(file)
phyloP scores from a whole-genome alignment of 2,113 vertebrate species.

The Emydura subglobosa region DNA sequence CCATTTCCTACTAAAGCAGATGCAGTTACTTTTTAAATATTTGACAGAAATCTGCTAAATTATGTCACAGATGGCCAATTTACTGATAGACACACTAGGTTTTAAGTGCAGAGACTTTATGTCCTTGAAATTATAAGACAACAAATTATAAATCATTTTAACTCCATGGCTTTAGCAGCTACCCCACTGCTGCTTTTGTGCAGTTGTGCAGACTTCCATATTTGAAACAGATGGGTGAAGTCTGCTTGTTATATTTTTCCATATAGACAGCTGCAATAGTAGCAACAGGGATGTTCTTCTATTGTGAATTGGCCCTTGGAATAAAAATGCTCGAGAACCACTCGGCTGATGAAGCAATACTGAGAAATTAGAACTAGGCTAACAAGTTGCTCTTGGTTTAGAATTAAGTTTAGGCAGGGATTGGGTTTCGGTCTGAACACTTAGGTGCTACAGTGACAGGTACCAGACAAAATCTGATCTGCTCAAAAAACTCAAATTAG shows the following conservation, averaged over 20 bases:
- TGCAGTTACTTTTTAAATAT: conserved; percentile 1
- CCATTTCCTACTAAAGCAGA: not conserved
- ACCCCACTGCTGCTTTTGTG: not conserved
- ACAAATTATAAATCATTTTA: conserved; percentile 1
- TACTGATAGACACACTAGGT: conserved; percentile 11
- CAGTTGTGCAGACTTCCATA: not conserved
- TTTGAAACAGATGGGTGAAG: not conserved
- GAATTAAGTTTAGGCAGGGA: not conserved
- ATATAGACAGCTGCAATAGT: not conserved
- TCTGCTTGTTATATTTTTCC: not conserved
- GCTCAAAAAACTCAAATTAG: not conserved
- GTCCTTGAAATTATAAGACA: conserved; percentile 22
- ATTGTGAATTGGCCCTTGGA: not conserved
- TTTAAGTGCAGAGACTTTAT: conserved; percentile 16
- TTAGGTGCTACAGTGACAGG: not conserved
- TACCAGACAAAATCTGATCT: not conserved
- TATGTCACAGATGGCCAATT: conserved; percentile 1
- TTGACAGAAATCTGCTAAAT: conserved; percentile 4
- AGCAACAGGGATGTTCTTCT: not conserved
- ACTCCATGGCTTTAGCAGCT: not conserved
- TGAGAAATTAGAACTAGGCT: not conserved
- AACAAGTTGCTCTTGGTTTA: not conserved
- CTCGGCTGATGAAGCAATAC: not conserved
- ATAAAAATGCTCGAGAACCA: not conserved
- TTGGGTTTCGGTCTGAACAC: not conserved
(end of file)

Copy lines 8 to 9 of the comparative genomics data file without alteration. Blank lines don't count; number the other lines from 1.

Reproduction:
- CAGTTGTGCAGACTTCCATA: not conserved
- TTTGAAACAGATGGGTGAAG: not conserved